The younger you start with a dog, the more success you will have but that is not to say that any dog can't be taught to mush. Any size dog can be taught to mush provided they are healthy enough for strenuous activity and can pull a certain amount of weight. Even dogs that are too small to pull humans can still be taught to "mush" by pulling small carts.

Why mushing? It's actually a very rewarding thing for a dog to do. Most dogs are working dogs deep down and by giving them an activity to accomplish, especially one with which they can be successful if trained properly, it makes them right with their world. A bored dog is a bad dog. A restless dog is a digger, a jumper, a dog usually looking for trouble.

When getting into mushing, you have to spend the time training your dog before you actually do the activity, as this author learned the hard way. I tried to roller blade with my 100 pound malamute without any training and although a very funny story now, it could have been disastrous for both of us.

Basic pulling techniques for puppies (or any age dog) can be learned. Harnesses, tug lines and other equipment can be purchased from many places on line. Just look up "urban mushing" and you'll find more than enough ideas!

After learning to be in harness, dogs have to be taught commands--the most important of which I can attest to--whoa! When starting out, for instance with scootering, we got all the equipment and harnessed our 2 dogs up as if we were actually doing it. However, due to Griffin being young and not able to pull weight, we simply walked him through it for month after month and went through the commands. We also did other events such as snowshoeing with him in harness so he got the feel of what we wanted and knew the commands.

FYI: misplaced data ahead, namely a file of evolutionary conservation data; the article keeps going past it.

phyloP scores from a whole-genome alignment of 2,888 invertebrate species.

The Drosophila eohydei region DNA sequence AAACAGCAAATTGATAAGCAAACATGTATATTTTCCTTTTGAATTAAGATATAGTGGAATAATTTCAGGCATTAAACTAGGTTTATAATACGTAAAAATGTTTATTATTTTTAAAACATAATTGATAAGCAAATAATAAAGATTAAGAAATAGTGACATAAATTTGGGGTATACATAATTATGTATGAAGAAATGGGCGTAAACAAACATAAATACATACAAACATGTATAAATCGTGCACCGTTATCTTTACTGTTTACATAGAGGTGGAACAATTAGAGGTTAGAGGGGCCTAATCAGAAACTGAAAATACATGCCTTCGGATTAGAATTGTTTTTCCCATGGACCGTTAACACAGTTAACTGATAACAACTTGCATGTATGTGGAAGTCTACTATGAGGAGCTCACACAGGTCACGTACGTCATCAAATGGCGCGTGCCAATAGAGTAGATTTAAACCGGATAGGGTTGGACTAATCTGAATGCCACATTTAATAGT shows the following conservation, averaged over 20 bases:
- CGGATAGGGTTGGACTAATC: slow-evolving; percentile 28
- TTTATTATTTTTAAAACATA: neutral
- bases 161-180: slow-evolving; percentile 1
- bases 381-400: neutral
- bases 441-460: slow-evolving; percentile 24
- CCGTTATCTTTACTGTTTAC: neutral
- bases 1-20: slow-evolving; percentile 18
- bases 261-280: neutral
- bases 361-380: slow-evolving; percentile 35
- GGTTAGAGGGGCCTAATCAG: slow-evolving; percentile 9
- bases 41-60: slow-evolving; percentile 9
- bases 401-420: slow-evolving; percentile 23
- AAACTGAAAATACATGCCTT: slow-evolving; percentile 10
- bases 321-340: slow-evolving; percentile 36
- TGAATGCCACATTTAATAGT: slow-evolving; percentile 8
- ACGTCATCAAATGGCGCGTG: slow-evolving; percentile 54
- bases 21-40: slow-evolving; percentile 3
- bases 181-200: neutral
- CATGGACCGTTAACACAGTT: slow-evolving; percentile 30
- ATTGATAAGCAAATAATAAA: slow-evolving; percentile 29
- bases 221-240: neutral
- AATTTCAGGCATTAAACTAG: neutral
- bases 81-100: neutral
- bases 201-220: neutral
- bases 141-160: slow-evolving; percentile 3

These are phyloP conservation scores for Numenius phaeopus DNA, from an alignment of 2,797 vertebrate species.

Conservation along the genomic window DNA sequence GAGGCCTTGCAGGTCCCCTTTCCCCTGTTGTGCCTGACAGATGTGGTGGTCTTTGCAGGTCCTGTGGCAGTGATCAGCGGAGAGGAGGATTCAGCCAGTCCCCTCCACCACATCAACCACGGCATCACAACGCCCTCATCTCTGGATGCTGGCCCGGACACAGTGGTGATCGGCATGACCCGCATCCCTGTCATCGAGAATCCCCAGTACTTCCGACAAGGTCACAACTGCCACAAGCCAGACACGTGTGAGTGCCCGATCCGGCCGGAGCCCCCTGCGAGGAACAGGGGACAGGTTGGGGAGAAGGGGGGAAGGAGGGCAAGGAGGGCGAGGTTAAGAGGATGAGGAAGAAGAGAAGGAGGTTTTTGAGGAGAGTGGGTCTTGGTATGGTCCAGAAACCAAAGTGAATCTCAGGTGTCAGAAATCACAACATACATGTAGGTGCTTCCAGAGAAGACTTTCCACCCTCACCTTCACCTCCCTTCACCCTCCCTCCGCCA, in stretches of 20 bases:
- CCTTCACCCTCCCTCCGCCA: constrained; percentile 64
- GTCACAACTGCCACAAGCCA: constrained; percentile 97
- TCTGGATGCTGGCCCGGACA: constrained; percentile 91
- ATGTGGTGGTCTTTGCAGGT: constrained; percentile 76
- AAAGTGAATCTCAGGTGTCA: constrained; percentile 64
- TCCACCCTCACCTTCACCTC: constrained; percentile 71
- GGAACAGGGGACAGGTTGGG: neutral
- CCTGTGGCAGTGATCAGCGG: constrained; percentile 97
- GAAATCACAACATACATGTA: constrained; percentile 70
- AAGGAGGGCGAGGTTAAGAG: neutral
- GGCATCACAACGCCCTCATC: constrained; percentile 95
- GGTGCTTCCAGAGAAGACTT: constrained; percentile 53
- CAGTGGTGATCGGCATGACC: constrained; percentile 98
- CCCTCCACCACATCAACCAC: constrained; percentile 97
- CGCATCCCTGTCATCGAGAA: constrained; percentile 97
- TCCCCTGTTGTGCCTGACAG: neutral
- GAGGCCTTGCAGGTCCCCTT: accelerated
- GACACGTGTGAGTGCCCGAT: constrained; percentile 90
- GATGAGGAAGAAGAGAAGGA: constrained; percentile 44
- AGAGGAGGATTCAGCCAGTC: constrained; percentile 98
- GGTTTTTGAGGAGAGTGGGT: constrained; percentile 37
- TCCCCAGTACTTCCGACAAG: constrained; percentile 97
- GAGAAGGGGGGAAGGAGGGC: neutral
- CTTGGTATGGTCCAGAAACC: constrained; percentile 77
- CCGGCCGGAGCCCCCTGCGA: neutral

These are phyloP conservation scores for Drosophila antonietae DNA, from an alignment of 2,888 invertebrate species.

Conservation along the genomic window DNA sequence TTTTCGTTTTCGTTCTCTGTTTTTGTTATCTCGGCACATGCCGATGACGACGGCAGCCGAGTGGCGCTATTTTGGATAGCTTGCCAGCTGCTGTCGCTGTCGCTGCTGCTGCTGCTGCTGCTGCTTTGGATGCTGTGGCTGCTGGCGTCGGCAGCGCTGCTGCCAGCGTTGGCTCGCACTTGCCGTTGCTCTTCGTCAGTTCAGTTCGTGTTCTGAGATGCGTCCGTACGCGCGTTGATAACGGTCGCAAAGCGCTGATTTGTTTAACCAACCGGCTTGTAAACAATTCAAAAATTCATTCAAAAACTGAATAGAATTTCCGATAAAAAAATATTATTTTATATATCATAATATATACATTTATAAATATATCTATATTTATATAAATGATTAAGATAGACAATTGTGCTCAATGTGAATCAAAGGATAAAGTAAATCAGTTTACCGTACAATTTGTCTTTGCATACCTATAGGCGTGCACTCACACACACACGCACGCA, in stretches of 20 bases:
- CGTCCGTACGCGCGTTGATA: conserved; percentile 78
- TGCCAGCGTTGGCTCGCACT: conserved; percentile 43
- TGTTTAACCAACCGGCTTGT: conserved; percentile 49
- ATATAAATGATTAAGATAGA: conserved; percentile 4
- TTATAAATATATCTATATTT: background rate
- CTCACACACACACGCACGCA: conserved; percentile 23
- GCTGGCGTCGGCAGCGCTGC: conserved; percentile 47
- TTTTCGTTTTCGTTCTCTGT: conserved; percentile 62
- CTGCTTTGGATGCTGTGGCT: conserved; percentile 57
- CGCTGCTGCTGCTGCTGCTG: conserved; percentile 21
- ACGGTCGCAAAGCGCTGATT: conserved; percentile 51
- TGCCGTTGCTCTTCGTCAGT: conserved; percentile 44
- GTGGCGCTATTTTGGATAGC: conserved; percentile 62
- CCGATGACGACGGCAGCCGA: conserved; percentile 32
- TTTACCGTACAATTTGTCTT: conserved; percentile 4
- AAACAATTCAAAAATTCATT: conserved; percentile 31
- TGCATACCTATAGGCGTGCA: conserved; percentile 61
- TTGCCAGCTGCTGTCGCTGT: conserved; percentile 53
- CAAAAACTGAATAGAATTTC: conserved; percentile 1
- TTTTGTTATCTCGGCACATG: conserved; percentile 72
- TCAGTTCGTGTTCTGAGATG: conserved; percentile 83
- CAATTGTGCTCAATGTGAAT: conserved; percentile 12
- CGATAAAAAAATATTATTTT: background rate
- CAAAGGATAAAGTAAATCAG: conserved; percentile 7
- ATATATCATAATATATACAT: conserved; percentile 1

When applying the commands and the principles later when he was old enough to finally pull weight, it was an easy transition. The only difficulty we encountered was the excitement factor when other dog teams are involved--but that is only part of the mushing process as well and learning to deal with all that excitement.

Start them young and they will know what to do.  Griffin snow shoeing in harness.
Start them young and they will know what to do. Griffin snow shoeing in harness. | Source
Walking and running them through their paces, Griff learns from the master, Denaya.
Walking and running them through their paces, Griff learns from the master, Denaya. | Source
Later Gabby learns from the new master, Griffin.
Later Gabby learns from the new master, Griffin. | Source
Dogs leave pawprints on your heart--Audrey Kirchner graphic
Dogs leave pawprints on your heart--Audrey Kirchner graphic

Mushing and Dogs

There are many ways to mush huskies and many ways to mush countless other breeds of dog. There are innumerable venues from competitive to just having some fun with your dog.